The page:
First UMC, Alvin Coins New Meaning for “Summer School”
It’s summer, but First UMC Alvin is still “in school” with its partner: Robert Louis Stevenson Primary. In response to Bishop Huie’s challenge, the congregation “Invests in the Young” all year long.
The members of First UMC, Alvin are so excited about their new partnership with Robert L. Stevenson Primary School that they are working through the summer – even when there are no students around. “We have committee meetings throughout the summer to talk about what more we can do,” reports Jana Jarrell, who is both a church member and a school staff member. “Our principal had always wanted to do something like this, so we started with a one-month trial pairing church members with a few dozen of our pre-schoolers through second graders,” she explains. “The members loved it and the students loved it and a partnership was born!”
Pastor Jeff Hastings says the idea came from the Episcopal address from the 2012 Annual Conference. “Heeding Bishop Huie’s call for churches to partner with schools, FUMC Alvin voted unanimously to begin a partnership!”
First UMC, Alvin’s involvement brings a particularly strong positive influence for the children since Stevenson is a Title I school with over 60% of the students eligible for the free lunch/breakfast programs. Many of the students are considered to be at-risk children. Adds Pastor Jeff, “We were planning to begin a partnership early this year, however, the excitement took hold and the church couldn’t wait for 2013 to get started! For Christmas, the congregation collected over 50 pairs of shoes for the students who most needed them, and we gave a cash donation to the school to buy other clothing.” He said school principal Julie Weiss expressed gratitude by trying to describe the excitement-filled school of children who very rarely get NEW shoes.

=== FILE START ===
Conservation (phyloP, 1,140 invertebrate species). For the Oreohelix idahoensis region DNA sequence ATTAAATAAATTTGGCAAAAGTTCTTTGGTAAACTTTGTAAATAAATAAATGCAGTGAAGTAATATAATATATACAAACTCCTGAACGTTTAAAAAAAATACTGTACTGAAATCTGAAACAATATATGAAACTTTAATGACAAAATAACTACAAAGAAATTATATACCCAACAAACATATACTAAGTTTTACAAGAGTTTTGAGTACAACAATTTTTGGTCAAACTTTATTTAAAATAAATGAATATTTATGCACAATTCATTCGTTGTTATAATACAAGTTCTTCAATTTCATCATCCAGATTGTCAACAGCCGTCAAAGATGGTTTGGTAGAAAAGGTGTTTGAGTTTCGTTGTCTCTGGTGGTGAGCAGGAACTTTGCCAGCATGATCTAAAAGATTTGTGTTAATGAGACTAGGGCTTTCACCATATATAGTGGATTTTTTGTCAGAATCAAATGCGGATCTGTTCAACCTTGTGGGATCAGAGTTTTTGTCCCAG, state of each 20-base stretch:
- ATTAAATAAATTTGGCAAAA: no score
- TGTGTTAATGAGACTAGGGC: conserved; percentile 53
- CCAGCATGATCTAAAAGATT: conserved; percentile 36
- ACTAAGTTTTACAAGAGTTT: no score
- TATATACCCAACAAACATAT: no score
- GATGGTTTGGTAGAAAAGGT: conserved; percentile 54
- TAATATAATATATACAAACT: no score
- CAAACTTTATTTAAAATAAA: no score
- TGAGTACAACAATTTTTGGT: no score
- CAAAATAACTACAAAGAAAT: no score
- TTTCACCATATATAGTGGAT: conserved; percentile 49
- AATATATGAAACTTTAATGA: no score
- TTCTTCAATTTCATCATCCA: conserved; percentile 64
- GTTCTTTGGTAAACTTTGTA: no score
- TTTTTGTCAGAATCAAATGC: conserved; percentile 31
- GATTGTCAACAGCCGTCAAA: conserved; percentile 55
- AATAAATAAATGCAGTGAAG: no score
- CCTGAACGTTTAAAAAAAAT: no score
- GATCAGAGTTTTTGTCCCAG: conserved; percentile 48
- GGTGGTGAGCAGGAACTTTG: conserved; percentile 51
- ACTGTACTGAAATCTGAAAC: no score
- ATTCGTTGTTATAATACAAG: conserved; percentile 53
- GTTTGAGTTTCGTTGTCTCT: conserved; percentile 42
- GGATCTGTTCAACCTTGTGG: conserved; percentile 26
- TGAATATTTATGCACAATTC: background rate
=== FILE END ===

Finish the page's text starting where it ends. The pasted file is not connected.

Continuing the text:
The principal shared insight with one of the church members that added a new dimension to the partnership. “She told us that many of the children come from broken homes, or have parents who have to work jobs at odd hours, or a perhaps a parent working multiple jobs trying to provide for their family,” says Jeff. “As a result, many of the parents are not able to provide the encouragement and support for their children’s education – something that many of us take for granted.”
The four-Friday trial mentoring program was created to meet that need. The adults chatted with the children about their homework, praised them for what they have accomplished, listened to them read or they read to them, and encouraged them in as many ways as possible. “Rather than actual tutoring, they spoke words of love and hope,” he says.
As one volunteer put it, “To see the eyes of a child light up when someone says, ‘Good job!’ or ‘That is a beautiful picture!’ or similar words of encouragement is amazing. It makes it all worthwhile.”
Over the summer the pastor and two lay representatives are meeting with the Campus Improvement Committee at Stevenson to explore other ways the church can partner with the school. Pastor Jeff notes, “These are the children of our community. We want to help. We look forward to finding more ways we can assist our schools transform children’s lives.”